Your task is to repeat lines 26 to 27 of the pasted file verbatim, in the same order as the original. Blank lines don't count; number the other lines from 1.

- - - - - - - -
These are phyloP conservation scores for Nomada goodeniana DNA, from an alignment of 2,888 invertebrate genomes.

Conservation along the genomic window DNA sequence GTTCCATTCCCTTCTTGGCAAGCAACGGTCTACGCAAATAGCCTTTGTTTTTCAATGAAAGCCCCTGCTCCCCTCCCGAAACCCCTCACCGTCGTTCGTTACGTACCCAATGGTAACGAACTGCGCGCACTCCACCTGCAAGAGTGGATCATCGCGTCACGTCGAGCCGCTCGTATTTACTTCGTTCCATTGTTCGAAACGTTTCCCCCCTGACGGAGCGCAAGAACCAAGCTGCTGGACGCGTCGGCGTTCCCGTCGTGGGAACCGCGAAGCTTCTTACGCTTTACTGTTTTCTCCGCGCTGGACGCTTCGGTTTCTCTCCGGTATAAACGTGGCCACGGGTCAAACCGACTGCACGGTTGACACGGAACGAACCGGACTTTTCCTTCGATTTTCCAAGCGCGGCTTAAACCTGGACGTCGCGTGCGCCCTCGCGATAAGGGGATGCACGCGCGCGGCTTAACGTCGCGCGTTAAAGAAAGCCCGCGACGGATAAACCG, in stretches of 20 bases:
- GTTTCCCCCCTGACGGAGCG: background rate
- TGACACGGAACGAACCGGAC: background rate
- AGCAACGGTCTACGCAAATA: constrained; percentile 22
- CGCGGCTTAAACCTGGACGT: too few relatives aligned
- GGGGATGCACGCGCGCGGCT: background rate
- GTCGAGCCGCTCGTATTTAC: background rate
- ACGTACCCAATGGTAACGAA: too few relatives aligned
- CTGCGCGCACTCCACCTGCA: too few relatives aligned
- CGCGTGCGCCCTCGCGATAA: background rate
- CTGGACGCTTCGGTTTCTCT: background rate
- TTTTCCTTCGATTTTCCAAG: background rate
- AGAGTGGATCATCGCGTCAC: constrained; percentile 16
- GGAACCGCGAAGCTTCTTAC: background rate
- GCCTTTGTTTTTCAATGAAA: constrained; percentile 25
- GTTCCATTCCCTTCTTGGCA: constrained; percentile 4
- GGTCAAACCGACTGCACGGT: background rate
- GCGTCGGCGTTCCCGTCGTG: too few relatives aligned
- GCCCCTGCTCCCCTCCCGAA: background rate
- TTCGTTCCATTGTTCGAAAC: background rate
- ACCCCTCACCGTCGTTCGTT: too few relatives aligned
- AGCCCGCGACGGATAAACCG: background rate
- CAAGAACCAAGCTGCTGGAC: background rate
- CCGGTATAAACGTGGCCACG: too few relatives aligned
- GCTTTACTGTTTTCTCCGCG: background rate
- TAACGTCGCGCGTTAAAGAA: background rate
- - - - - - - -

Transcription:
- GCTTTACTGTTTTCTCCGCG: background rate
- TAACGTCGCGCGTTAAAGAA: background rate